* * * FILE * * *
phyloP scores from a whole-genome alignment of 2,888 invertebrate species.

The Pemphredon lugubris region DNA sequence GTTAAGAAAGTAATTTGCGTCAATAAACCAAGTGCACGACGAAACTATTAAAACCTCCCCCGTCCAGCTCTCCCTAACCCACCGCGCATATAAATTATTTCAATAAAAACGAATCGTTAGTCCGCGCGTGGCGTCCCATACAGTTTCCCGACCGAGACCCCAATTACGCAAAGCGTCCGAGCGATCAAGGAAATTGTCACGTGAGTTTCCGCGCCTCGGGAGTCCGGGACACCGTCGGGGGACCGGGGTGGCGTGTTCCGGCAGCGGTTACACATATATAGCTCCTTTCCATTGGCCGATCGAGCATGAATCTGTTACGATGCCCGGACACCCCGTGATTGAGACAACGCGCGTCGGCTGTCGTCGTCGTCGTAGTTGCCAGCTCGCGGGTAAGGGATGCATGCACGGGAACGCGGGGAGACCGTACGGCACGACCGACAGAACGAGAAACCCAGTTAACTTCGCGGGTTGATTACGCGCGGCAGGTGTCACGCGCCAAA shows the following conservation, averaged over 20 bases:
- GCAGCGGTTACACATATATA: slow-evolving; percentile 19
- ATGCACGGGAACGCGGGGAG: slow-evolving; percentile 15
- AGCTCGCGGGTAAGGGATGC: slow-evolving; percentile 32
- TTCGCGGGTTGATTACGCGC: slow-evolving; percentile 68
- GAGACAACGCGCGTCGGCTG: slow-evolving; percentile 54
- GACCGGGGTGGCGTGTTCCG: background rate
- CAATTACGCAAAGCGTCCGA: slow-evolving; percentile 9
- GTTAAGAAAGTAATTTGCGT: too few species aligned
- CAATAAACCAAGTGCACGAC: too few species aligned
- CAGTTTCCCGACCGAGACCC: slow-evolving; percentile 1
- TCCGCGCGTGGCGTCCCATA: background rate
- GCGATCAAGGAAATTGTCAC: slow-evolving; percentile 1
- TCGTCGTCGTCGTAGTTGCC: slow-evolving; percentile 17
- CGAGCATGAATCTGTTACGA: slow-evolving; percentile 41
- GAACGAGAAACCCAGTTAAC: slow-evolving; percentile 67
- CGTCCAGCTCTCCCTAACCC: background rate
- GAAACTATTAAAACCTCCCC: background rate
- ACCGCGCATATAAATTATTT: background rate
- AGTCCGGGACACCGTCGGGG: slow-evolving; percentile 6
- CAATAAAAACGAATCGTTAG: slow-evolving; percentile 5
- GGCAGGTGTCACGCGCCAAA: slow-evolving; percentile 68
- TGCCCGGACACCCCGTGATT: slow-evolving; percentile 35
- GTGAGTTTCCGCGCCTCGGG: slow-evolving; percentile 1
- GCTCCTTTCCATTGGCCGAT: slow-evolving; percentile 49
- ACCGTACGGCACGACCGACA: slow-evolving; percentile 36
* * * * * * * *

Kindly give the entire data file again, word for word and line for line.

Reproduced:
phyloP scores from a whole-genome alignment of 2,888 invertebrate species.

The Pemphredon lugubris region DNA sequence GTTAAGAAAGTAATTTGCGTCAATAAACCAAGTGCACGACGAAACTATTAAAACCTCCCCCGTCCAGCTCTCCCTAACCCACCGCGCATATAAATTATTTCAATAAAAACGAATCGTTAGTCCGCGCGTGGCGTCCCATACAGTTTCCCGACCGAGACCCCAATTACGCAAAGCGTCCGAGCGATCAAGGAAATTGTCACGTGAGTTTCCGCGCCTCGGGAGTCCGGGACACCGTCGGGGGACCGGGGTGGCGTGTTCCGGCAGCGGTTACACATATATAGCTCCTTTCCATTGGCCGATCGAGCATGAATCTGTTACGATGCCCGGACACCCCGTGATTGAGACAACGCGCGTCGGCTGTCGTCGTCGTCGTAGTTGCCAGCTCGCGGGTAAGGGATGCATGCACGGGAACGCGGGGAGACCGTACGGCACGACCGACAGAACGAGAAACCCAGTTAACTTCGCGGGTTGATTACGCGCGGCAGGTGTCACGCGCCAAA shows the following conservation, averaged over 20 bases:
- GCAGCGGTTACACATATATA: slow-evolving; percentile 19
- ATGCACGGGAACGCGGGGAG: slow-evolving; percentile 15
- AGCTCGCGGGTAAGGGATGC: slow-evolving; percentile 32
- TTCGCGGGTTGATTACGCGC: slow-evolving; percentile 68
- GAGACAACGCGCGTCGGCTG: slow-evolving; percentile 54
- GACCGGGGTGGCGTGTTCCG: background rate
- CAATTACGCAAAGCGTCCGA: slow-evolving; percentile 9
- GTTAAGAAAGTAATTTGCGT: too few species aligned
- CAATAAACCAAGTGCACGAC: too few species aligned
- CAGTTTCCCGACCGAGACCC: slow-evolving; percentile 1
- TCCGCGCGTGGCGTCCCATA: background rate
- GCGATCAAGGAAATTGTCAC: slow-evolving; percentile 1
- TCGTCGTCGTCGTAGTTGCC: slow-evolving; percentile 17
- CGAGCATGAATCTGTTACGA: slow-evolving; percentile 41
- GAACGAGAAACCCAGTTAAC: slow-evolving; percentile 67
- CGTCCAGCTCTCCCTAACCC: background rate
- GAAACTATTAAAACCTCCCC: background rate
- ACCGCGCATATAAATTATTT: background rate
- AGTCCGGGACACCGTCGGGG: slow-evolving; percentile 6
- CAATAAAAACGAATCGTTAG: slow-evolving; percentile 5
- GGCAGGTGTCACGCGCCAAA: slow-evolving; percentile 68
- TGCCCGGACACCCCGTGATT: slow-evolving; percentile 35
- GTGAGTTTCCGCGCCTCGGG: slow-evolving; percentile 1
- GCTCCTTTCCATTGGCCGAT: slow-evolving; percentile 49
- ACCGTACGGCACGACCGACA: slow-evolving; percentile 36